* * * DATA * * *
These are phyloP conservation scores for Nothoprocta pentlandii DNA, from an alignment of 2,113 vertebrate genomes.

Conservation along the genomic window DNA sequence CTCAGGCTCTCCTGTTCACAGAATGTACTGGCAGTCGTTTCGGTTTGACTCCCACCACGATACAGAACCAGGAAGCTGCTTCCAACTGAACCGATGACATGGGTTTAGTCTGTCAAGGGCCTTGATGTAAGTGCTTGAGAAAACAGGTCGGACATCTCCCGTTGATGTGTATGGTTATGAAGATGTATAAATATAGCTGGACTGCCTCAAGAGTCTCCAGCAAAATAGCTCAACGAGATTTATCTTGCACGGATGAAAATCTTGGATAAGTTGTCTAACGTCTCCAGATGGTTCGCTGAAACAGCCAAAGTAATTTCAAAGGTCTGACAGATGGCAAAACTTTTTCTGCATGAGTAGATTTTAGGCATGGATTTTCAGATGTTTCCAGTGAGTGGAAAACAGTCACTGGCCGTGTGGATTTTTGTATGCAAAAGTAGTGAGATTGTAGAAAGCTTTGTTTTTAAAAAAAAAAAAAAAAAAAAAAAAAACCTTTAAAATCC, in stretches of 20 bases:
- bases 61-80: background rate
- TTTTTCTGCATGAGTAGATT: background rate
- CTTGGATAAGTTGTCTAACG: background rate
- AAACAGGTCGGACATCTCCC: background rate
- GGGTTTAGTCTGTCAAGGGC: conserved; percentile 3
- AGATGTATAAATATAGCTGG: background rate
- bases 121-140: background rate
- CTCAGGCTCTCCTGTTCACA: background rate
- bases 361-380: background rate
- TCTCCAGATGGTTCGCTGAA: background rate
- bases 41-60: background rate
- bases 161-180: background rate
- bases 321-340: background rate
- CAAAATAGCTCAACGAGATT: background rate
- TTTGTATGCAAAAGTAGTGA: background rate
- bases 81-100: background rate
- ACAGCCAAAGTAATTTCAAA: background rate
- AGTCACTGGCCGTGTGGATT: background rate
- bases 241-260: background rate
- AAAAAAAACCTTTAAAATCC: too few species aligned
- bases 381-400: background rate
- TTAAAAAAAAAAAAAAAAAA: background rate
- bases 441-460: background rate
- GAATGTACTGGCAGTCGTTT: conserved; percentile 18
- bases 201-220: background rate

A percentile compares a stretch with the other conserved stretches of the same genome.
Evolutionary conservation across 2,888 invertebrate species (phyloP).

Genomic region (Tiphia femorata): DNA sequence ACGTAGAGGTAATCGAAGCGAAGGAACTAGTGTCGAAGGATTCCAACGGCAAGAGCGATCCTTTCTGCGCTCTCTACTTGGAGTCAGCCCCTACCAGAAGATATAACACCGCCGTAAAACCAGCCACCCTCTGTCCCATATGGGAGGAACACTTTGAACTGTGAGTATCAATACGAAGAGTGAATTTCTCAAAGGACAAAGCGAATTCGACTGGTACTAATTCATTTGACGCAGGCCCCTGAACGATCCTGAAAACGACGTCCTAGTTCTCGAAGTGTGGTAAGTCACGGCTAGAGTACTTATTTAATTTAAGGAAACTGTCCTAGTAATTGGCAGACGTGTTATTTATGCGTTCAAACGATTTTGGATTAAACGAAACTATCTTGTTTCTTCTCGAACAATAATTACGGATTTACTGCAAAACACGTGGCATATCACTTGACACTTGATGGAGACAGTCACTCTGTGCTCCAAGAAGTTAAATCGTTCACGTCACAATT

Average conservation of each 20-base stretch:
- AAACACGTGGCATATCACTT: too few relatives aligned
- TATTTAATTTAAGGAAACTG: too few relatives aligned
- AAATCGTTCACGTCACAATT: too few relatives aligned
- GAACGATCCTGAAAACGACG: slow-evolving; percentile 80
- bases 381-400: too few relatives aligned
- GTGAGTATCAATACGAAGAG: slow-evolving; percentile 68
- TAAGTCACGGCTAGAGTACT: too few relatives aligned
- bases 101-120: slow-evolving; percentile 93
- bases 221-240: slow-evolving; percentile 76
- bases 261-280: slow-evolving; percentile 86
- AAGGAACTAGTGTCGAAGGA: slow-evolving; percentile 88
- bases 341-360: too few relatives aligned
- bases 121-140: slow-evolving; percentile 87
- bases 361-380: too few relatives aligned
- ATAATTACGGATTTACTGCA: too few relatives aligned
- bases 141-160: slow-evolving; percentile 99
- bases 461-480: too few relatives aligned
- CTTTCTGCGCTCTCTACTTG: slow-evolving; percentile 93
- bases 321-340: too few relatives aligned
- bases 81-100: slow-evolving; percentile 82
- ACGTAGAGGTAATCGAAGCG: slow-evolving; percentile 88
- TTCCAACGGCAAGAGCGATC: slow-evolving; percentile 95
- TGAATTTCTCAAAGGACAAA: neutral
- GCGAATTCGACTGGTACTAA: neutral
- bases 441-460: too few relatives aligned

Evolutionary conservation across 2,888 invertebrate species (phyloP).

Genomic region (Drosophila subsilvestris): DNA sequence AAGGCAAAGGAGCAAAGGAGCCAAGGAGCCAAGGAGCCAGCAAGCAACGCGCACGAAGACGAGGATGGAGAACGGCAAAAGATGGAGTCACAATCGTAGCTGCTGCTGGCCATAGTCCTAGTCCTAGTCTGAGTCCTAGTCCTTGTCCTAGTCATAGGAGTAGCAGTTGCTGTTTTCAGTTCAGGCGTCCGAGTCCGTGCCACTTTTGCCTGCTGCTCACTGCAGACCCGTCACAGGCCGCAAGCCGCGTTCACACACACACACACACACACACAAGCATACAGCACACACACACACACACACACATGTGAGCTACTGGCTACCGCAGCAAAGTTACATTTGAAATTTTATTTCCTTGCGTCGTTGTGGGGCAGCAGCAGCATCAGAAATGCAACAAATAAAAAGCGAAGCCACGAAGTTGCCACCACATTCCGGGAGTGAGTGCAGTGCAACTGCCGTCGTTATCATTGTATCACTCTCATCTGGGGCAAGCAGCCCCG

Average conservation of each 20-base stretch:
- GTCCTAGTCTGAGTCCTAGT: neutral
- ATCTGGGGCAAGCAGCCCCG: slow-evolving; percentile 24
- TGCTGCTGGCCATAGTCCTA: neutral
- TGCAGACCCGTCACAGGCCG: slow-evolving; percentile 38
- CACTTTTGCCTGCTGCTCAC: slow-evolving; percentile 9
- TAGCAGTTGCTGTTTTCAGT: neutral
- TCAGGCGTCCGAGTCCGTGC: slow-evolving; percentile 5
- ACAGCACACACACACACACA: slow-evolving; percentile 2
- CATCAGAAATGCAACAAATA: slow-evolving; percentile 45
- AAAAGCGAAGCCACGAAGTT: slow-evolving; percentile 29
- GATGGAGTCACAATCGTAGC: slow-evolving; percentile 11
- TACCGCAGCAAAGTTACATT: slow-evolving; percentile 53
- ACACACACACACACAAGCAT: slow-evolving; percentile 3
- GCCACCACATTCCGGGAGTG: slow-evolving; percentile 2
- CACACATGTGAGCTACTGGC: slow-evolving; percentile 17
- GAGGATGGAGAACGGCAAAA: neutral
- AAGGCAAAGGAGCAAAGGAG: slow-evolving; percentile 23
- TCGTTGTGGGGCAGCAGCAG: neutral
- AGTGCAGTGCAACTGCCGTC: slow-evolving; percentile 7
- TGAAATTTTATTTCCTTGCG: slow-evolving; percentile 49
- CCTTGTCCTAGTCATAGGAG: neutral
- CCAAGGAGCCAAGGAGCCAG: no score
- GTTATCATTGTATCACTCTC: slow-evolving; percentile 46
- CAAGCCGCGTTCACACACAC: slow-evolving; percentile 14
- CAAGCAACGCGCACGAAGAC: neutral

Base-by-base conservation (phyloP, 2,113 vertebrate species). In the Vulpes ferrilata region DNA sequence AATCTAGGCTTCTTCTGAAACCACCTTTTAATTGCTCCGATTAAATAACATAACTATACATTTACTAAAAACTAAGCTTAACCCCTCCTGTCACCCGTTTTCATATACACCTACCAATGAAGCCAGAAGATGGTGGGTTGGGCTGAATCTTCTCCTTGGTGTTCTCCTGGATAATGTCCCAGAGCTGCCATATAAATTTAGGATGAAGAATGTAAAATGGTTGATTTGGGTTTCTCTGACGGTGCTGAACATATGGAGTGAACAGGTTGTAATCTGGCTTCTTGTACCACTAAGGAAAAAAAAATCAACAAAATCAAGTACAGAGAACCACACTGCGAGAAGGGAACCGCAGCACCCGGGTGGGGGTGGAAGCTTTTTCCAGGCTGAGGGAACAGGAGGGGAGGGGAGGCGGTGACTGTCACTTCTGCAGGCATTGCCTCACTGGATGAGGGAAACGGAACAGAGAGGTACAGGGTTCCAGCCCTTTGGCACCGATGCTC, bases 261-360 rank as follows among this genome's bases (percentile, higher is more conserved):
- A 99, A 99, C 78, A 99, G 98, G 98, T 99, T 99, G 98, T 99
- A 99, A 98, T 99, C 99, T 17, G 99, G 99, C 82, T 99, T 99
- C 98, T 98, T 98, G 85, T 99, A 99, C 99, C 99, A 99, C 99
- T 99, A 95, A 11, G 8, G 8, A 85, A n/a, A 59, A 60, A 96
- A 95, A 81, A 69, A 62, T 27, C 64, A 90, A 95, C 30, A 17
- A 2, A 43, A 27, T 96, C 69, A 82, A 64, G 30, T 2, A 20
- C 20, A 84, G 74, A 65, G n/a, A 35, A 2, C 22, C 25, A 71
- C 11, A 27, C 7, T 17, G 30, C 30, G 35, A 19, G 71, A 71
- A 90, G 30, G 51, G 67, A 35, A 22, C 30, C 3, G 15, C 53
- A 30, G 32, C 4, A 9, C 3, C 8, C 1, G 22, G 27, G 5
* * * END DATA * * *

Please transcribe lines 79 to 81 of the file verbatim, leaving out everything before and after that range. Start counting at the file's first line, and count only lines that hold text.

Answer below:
- TGAAATTTTATTTCCTTGCG: slow-evolving; percentile 49
- CCTTGTCCTAGTCATAGGAG: neutral
- CCAAGGAGCCAAGGAGCCAG: no score